News: Scientists predict a bad flu season.
Oh. Really? One of these years we’re going to be told to expect a great flu season. Best ever! Unlike previous flus, this germ will tighten sagging jowls, brighten your teeth, restore hair where you want it and make it fall off where you don’t. An estimated 13% of the population will lose at least 5 pounds around the middle and experience sudden cartilage regeneration.
That’s a flu we could all get behind. Literally. People would be looking for others who had a slight cough and stand close to them with their nostrils flared. “That guy looks like he has the flu! Quick, grab that doorknob he just touched!” One hand washes the other, except we wouldn’t, because we want the good flu.
But no. We get the usual miserable fiend that’s been mutating in the guts of Chinese pigs for the past month, cooking up a way to lay us low. It’s like a house guest who shows up every year, and never gets the message: “Hey, you see how I’ve inoculated my house by boarding up the windows and locking the door? Anything you can infer from this?”
“Let me in! I want to fill your lungs with yellow cement.”
“No, you’re not getting it. If you helped out with groceries and maybe walked the dog and didn’t spend all your time on the sofa spilling Cheetos crumbs on the floor, we’d be good, but you show up every year and make everyone miserable.”
“Look, dude, I’ve come all the way from China, I just need a place to crash.”
“No! Why can’t you behave? Why do you have to make everyone so miserable? Can’t you just stay a few days, help out a little, then move on?”
“I’ve gotta be me, man. OK, I’m coming in the bathroom window.”
I have no idea how effective this year’s vaccine is supposed to be. Apparently last year’s wasn’t as good as advertised, but it worked for me for one simple reason: As soon as I get the shot, I know I will not get the flu. That’s it. I mean, instantly. They say it takes a while to work, but we all know we feel bulletproof the moment we’re jabbed.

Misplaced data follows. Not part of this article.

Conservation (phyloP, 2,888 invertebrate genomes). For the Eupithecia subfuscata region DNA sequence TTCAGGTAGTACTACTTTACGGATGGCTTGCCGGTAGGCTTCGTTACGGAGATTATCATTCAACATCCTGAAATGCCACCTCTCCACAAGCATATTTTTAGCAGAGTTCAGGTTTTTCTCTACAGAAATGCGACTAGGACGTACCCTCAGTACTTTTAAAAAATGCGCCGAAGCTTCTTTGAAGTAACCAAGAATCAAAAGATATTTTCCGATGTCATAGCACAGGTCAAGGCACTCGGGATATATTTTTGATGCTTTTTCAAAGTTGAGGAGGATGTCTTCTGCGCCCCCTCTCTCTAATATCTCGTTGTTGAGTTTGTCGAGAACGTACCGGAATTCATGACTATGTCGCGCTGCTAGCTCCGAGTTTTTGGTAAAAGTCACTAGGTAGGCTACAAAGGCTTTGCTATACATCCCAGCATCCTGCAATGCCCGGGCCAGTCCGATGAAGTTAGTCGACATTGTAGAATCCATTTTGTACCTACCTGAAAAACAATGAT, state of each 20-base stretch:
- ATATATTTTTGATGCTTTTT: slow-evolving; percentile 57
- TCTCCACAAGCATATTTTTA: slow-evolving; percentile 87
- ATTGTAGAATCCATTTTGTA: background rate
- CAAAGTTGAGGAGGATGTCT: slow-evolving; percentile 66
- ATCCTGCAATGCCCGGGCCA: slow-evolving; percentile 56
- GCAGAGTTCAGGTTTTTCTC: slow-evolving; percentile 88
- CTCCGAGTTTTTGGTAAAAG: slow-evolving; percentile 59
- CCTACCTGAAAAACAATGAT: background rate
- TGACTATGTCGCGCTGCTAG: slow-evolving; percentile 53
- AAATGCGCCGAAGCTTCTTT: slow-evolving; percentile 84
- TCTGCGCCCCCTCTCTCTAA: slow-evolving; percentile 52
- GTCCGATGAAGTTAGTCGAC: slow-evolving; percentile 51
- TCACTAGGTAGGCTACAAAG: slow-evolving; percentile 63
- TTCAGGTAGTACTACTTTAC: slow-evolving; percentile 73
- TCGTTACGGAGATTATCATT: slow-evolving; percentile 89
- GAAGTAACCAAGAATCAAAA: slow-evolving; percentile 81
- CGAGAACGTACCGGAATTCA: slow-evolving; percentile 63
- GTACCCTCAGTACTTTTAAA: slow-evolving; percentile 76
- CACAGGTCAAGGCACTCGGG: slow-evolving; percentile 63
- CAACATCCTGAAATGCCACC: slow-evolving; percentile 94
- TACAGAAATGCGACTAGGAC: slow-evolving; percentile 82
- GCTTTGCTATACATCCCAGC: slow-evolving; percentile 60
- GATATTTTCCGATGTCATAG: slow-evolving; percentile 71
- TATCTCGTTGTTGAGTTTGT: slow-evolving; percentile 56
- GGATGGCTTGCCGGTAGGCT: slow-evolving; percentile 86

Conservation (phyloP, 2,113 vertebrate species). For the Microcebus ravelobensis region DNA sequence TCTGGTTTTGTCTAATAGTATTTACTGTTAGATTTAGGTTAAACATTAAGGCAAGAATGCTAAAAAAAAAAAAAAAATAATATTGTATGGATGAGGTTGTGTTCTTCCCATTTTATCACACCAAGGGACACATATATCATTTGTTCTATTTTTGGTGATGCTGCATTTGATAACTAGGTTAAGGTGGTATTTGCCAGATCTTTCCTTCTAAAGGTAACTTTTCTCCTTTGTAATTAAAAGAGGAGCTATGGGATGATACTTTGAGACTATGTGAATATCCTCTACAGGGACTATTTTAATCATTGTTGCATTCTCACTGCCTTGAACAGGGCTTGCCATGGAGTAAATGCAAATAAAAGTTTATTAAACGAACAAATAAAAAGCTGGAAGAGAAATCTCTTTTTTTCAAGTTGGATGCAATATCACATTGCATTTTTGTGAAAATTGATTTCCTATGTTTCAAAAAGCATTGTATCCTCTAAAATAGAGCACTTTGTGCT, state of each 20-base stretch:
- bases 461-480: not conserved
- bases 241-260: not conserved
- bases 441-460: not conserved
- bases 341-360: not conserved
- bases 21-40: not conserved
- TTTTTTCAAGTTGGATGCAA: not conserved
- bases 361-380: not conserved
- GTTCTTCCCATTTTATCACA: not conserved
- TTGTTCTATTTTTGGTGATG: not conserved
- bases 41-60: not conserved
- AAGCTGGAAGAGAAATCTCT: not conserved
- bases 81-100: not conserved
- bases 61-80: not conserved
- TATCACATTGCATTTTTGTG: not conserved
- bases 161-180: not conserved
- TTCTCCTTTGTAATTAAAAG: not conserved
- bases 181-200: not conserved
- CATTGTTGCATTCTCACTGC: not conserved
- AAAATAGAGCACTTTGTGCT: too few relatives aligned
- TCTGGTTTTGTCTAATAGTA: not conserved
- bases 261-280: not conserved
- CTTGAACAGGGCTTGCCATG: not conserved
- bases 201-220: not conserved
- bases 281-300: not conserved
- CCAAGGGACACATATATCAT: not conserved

So, where can you get this magical shot? The choices:
1. The big-box retailer’s Instantaneous Clinic, where you will sit with six children who are pretty sure someone in the room in back will stick them with a needle, but they’ll probably get a toy out of it if they don’t bite the doctor.
2. The drugstore, which makes money off selling flu remedies, so maybe they water down the vaccine a little?
3. The grocery store, which feels like going to the emergency room and asking if they have any lettuce. You wouldn’t be surprised to discover that they have a self-checkout now for flu shots, and that would work about as well as expected.
You insert your arm in tube. “Unexpected item in injection sleeve.” You remove your arm. “Item removed from injection sleeve. Please wait for assistance.” Someone comes by and punches in some numbers. You get the shot. Afterward you get a receipt 2 feet long with coupons for other vaccines.
4. The gas station. The clerk leans over the counter, swabs your arm, gives you the poke and asks if you got any gas, and you don’t know whether he’s talking about your car or your intestines.
I ended up going to the Instantaneous Clinic, which had a waiting time of 0 minutes. Great! But, there was a sign on the check-in monitor that said they were out of flu vaccine for people 1-18, and over 65. You know what this means, right?
I was carded for a flu vaccine.
I wondered why they were boycotting teens and elders. It turns out that the out-of-stock vaccines are weaker versions that cover four strains, and the one I got was a stronger version that covers only three strains. Apparently with the fourth strain, the little antibodies shrug: “Don’t look at me, man, not my job description.”
The nurse asked if I am allergic to eggs and formaldehyde — as if we were going to have brunch at a mortuary — and I said no. “Which arm do you want for the shot?” “Oh, left arm; it never gets to do anything important.”
Makes you remember when they said “it’s time for a shot” and you undid the buckle of your pants. If you came back from a checkup with a bandage on your arm, your dad gripped you by your shoulders and said, “Today you are a man.”
It was a quick, painless poke — really; the needles of my youth felt like you were getting a serrated turkey baster impaled in your flesh — and I was done. Inoculated. Did my part for herd immunity.
When I was young, I got a balloon after a shot. It said: “From My Doctor for Being Good.” Even if you’d bit him. If you bit really hard, they probably didn’t inflate it all the way. It would be great if adults got balloons; you could walk around the city seeing people with inoculation balloons bobbing along behind them. If they used a doorknob, you could touch it without fear. People without balloons would be reminded to get shots.
OK, done nagging. Get your shot. In 10 years, an Amazon drone will show up at your house and blow the vaccine up your nose, but we’re not there yet.
That’s ridiculous, you say. Probably so. Five years. Maybe four.